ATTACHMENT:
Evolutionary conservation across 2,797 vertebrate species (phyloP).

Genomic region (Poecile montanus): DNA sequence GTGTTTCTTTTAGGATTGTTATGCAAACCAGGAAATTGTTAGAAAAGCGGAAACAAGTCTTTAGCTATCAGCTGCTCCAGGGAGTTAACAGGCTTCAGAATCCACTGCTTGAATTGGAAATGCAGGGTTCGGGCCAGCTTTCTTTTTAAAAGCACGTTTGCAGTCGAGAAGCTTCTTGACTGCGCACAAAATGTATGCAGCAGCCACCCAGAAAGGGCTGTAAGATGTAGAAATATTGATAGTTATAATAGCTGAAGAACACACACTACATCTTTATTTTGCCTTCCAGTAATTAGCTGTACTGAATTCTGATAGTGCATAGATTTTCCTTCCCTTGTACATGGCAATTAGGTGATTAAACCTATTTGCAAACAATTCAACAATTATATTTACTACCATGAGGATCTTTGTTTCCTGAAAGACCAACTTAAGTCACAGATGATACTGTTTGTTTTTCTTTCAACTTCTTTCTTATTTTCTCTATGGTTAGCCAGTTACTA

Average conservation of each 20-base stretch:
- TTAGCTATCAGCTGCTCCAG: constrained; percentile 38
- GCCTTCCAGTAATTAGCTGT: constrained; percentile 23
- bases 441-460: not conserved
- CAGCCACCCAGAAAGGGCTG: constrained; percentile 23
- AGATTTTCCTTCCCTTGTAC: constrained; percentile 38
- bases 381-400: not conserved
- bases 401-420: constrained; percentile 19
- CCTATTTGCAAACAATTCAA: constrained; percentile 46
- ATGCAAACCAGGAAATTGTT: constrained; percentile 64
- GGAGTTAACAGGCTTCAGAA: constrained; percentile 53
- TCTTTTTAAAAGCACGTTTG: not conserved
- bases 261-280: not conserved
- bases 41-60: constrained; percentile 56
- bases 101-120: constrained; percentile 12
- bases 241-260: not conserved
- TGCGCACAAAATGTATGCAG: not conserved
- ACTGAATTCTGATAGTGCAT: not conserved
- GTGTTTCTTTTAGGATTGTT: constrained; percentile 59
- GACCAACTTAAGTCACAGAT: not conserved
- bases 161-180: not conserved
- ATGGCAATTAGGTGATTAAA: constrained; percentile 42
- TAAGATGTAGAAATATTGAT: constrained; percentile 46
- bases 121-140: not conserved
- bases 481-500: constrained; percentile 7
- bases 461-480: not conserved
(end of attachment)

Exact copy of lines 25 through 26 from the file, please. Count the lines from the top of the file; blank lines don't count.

- TAAGATGTAGAAATATTGAT: constrained; percentile 46
- bases 121-140: not conserved